I can't find any definitive information on what / means in a JavaScript regex.

The code replace(/\r/g, '');

What I'm able to figure out is this:

  • / = I don't know
  • \r = carriage return
  • /g = I don't know but It may mean 'the match must occur at the point where the previous match ended.'

The slashes indicate the start and end of the regular expression.

The g at the end is a flag and indicates it is a global search.

From the docs:

Regular expressions have four optional flags that allow for global and case insensitive searching. To indicate a global search, use the g flag. To indicate a case-insensitive search, use the i flag. To indicate a multi-line search, use the m flag. To perform a "sticky" search, that matches starting at the current position in the target string, use the y flag. These flags can be used separately or together in any order, and are included as part of the regular expression.

To include a flag with the regular expression, use this syntax:

 var re = /pattern/flags;

To add a little more detail, the / characters are part of the regular expression literal syntax in JavaScript/ECMAScript. The / characters are used during lexical analysis to determine that a regular expression pattern is present between them and anything immediately following them will be regular expression flags. The ECMAScript standard has defined this in EBNF, for your perusual:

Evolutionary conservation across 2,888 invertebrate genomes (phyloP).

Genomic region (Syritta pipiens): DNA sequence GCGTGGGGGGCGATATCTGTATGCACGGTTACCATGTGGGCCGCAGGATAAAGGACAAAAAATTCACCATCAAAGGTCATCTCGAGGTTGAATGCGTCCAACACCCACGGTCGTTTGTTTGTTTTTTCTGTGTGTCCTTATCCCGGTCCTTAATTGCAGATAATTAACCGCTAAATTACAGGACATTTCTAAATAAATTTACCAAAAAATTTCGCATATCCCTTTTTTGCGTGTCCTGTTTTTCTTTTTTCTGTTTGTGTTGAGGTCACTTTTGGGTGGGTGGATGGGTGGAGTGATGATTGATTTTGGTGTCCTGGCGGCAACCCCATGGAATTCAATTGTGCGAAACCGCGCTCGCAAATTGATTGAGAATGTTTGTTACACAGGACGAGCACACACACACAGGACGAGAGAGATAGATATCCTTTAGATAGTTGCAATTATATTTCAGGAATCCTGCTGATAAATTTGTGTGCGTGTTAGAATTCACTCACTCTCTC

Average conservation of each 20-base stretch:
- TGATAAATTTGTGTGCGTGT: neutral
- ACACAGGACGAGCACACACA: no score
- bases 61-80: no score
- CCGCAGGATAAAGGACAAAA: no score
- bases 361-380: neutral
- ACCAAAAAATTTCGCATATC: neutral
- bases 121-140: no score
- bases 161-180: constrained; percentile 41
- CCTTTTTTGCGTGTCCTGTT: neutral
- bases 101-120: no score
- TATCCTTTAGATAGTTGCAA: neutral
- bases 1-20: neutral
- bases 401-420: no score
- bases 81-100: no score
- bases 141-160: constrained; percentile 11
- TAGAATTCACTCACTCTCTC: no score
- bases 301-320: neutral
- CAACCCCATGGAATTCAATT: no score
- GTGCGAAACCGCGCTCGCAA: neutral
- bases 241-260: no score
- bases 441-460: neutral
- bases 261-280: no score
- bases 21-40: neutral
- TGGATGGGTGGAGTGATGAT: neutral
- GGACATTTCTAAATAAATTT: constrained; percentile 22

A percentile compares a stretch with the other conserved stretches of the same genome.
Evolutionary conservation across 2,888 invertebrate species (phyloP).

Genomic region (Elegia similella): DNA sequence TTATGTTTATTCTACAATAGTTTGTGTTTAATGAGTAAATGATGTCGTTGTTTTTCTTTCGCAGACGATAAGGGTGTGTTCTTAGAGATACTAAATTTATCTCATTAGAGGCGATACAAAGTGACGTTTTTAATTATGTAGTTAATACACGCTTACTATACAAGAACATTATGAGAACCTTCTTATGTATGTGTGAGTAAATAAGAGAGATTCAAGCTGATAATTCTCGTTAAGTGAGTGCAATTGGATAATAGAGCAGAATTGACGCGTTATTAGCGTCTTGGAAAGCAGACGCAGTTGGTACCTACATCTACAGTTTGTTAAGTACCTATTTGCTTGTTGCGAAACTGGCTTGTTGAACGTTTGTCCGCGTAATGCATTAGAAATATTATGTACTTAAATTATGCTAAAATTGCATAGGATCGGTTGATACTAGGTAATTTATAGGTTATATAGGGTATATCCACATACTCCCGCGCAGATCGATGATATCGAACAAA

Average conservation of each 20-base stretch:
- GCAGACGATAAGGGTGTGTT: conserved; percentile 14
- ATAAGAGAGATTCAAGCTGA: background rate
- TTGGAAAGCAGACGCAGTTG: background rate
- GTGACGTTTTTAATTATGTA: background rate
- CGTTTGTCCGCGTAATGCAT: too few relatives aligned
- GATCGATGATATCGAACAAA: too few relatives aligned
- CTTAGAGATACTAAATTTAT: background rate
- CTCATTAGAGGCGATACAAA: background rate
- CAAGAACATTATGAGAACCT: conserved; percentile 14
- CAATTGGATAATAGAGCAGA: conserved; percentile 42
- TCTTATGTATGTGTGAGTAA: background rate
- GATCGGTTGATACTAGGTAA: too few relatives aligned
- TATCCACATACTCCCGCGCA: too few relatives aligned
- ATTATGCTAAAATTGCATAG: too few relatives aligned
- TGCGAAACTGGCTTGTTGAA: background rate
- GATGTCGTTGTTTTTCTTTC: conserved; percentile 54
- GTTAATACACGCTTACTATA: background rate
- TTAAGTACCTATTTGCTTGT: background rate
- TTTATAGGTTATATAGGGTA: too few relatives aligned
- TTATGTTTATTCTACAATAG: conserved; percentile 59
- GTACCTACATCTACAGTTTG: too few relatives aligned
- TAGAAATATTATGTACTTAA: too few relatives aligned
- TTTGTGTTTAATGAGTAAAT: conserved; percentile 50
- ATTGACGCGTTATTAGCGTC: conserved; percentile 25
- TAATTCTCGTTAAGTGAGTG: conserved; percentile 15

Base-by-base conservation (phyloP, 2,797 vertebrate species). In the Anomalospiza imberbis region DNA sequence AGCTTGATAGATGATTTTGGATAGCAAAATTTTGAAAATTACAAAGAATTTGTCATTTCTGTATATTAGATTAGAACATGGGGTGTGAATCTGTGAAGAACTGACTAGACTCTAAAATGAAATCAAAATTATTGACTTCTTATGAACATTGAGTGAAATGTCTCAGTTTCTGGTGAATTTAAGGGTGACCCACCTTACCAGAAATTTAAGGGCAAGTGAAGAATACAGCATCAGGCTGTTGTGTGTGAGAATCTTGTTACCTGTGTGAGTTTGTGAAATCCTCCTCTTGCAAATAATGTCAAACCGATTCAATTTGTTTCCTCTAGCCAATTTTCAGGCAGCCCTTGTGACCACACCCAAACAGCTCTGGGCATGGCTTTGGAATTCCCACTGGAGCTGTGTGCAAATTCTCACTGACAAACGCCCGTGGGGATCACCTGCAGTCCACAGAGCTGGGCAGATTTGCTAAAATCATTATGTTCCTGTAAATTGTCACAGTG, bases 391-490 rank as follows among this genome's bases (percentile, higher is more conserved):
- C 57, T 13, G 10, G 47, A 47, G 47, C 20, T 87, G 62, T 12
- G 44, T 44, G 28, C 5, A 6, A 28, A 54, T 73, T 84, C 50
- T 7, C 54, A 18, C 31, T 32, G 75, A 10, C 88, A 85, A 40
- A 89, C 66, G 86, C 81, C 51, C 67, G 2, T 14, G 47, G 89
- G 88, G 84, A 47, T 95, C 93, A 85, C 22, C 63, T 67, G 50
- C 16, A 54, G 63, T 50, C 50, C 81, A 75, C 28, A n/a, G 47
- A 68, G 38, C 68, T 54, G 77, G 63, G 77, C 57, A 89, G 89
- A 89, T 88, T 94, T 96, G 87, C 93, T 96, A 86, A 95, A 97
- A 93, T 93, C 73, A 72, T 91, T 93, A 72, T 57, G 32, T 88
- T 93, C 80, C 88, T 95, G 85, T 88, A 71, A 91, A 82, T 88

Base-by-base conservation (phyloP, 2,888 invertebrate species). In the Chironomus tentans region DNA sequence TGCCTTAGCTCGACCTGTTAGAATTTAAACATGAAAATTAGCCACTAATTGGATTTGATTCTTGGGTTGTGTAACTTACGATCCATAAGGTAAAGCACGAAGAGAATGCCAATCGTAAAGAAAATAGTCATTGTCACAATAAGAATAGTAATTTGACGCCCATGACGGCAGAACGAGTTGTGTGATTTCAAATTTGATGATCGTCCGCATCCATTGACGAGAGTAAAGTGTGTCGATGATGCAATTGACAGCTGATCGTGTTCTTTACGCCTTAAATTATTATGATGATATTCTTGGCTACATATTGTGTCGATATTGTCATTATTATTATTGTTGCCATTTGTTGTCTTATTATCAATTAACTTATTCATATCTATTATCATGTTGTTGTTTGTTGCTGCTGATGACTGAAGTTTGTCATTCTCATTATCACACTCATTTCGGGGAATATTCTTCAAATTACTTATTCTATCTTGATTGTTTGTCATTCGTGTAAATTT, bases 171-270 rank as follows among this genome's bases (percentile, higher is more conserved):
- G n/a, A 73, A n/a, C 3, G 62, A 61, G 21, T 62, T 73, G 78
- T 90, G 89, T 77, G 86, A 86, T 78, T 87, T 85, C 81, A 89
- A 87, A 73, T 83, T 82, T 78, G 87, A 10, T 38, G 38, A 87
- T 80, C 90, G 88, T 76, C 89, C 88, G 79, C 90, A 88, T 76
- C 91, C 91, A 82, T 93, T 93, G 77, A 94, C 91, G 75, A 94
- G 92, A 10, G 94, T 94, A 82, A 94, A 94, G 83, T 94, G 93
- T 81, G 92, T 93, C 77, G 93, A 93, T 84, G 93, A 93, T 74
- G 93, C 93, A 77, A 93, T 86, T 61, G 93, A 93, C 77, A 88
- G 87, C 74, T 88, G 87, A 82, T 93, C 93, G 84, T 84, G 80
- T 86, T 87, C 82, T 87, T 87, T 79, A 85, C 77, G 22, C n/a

RegularExpressionLiteral :: / RegularExpressionBody / RegularExpressionFlags

A good analogy for the / in regular expressions is the " or ' that surround string literals in JavaScript.


As others have pointed out, you should read the docs! That said:

Think of the forward slash as quotation marks for regular expressions. The slashes contain the expression but are not themselves part of the expression. (If you want to test for a forward slash, you have to escape it with a backwards slash.) The lowercase g specifies that this is a global search, i.e., find all matches rather than stopping at the first match.


As is indicated here, the forward slashes are not a part of the expression itself, but denote the beginning and ending of the expression.

  • It might be helpful, in the future, to include a small excerpt with your answer, in case the linked content is no longer accessible. – Alex W Sep 18 '17 at 13:48

To add to metadept's answer:

the g bit is the global indicator - see What does the regular expression /_/g mean? - i.e. replace all occurrences, not just the first one

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